Review Date: May 24, 2016
Category: Advanced Amateur to Pro
Photoxels Editor’s Choice 2016 – Mirrorless
Wednesday, April 26, 2016 – Here’s what I receive in the box:
- No memory card [I used a 16GB SDHC II memory card for the review]
- Li-ion Battery NP-W126 7.2V 1260mAh 8.7Wh
- BC-W126 Battery Charger
- Shoulder Strap
- Body Cap
- Metal strap clips (2) with Protective covers (2) and a Clip attaching tool
- Documentation: Owner’s Manual
- FUJINON LENS XF35mmF1.4 R [53mm equiv.]
The Fujifilm X-Pro2 is not compact but I was pleasantly surprised that it feels lighter than its size might indicate. With the XF35mmF1.4 R lens attached, it’s a beautiful combination. I also asked Fujifilm for the FUJINON XF100-400mm Super Telephoto Lens to pair with the X-Pro2. I wanted to see if the combination was going to make my wrist, neck and back ache after a full day’s shooting in the field. And I didn’t want to carry a tripod with me. I had a hidden agenda: to see whether the mirrorless pro cameras and super tele lenses could replace the DSLR for super tele sports and wildlife shooting.
At first, when I read about it, I was not too excited with the new Focus Selector joystick. Past experience with joysticks do that to you. They’re good but not great. Give me Touch AF anytime. Or, so I thought. Bring the camera to your eyes (as you’ll probably shoot most of the time with the X-Pro2 hand-held) and your thumb naturally finds the Focus Selector. A slight flick of the thumb and the AF area is positioned where you want to lock focus and measure exposure. No need to take your eye off the viewfinder. Brillant! Though other cameras also have a similar joystick, it’s just superbly implemented on the X-Pro2.
The EVF is so good that I did not use the LCD even once to compose a shot, only to review pictures. However, when I wanted to shoot low, I really wished the LCD screen could tilt up.
I always thought strap lugs should be recessed so 1) they do not make noises (especially when filming a video) and 2) so they’re out of the way of my fingers and do not hurt my hand. However, I barely noticed those on the X-Pro2, even with the XF100-400mm attached.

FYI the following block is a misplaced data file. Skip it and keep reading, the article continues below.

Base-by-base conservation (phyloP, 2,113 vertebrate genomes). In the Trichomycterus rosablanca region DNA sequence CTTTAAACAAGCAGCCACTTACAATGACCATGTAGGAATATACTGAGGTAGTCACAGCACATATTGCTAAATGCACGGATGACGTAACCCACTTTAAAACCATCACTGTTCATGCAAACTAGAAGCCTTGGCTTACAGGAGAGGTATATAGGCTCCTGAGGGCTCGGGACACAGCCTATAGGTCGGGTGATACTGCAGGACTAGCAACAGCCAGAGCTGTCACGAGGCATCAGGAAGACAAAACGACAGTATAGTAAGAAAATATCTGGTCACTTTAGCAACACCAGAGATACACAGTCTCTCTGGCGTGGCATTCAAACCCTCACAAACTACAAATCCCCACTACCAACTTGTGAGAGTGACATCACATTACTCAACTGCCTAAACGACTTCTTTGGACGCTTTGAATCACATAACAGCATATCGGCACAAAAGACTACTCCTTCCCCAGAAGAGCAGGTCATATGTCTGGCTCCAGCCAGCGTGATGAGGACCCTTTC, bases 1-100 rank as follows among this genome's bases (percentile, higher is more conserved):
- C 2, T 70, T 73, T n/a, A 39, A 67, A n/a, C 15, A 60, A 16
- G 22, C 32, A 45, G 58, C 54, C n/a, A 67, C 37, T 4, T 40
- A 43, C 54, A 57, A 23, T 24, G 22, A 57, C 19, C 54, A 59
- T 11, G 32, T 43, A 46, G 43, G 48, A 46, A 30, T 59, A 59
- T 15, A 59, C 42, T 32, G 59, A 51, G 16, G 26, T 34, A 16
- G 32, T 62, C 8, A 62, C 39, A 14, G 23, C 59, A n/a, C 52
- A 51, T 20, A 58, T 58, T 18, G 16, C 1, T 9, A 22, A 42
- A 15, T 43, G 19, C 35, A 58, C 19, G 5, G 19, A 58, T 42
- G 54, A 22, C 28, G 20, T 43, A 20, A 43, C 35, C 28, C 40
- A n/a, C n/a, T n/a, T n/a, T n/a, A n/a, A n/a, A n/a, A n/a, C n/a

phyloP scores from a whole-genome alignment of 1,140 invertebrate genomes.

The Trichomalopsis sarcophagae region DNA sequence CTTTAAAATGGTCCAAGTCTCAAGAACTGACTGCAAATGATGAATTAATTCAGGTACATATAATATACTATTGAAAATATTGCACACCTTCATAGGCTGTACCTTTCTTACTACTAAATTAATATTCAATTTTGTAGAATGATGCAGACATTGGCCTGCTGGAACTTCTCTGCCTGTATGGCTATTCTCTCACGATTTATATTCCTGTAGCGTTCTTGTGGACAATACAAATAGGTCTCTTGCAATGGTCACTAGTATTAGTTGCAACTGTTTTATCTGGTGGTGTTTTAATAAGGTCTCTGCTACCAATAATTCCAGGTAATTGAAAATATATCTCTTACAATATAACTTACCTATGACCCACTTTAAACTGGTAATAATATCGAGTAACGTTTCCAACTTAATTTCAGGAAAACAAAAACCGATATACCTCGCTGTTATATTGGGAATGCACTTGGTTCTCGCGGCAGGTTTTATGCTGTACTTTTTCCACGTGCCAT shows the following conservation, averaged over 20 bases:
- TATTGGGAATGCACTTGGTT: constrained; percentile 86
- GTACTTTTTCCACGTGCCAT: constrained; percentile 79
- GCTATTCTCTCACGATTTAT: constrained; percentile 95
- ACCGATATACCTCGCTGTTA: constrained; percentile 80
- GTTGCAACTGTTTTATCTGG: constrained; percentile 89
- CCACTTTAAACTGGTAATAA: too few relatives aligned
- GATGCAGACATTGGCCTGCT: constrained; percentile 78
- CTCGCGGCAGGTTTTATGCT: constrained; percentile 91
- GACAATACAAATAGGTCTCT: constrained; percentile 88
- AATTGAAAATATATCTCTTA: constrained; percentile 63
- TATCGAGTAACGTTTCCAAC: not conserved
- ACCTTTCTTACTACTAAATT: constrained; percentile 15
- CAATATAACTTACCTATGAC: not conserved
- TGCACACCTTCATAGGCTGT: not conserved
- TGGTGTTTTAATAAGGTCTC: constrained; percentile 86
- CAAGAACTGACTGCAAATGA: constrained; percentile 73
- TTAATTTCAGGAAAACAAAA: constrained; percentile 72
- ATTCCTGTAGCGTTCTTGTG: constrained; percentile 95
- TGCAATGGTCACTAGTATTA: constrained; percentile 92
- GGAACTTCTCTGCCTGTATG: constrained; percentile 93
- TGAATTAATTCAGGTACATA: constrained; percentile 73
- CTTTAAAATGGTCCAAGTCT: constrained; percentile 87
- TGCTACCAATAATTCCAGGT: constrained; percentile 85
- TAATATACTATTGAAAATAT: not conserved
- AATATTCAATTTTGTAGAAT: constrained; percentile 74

The hand grip does its job well, especially with smaller and lighter lenses. But with the XF100-400mm attached, I wished the grip were deeper after a couple of hours handholding the camera. I ended up holding the lens instead (as you should anyway with any lens that is heavier than the camera).
If you are new to Fujifilm’s X-Series cameras and are wondering if the X-Pro2 is the right camera for you, there’s only one thing to do: go try one. This is a camera that works differently than a traditional DSLR. There is no MODE dial. When the MODE dial was introduced way back, it changed the way SLR cameras worked for a very long time — and the change was not necessarily for the better. The X-Pro2 has simply reverted back to using direct control dials for setting shutter speed and aperture.
On the X-Pro2, you basically select the shutter speed and aperture you want directly using the Shutter Speed dial and the Aperture Ring, or leave one or the other or both on “A”. If you want the camera to select both the shutter speed and aperture for you (“Programmed Auto”), leave both the Shutter Speed dial and Aperture Ring on “A”. If you want to select a particular shutter speed and let the camera automatically select the aperture (“Shutter-Priority”), rotate the Shutter Speed dial to the desired shutter speed (and leave the Aperture Ring on “A”). If you want to select an aperture and let the camera automatically select the shutter speed (“Aperture-Priority”), rotate the Aperture Ring to the desired aperture (and leave the Shutter Speed dial on “A”). If you want to select both the shutter speed and aperture (“Manual”), rotate the Shutter Speed dial to the desired shutter speed and the Aperture Ring to the desired aperture. In other words, you directly set the shutter speed and aperture without the need of a MODE dial and front/back command dials. Some photographers find this more intuitive.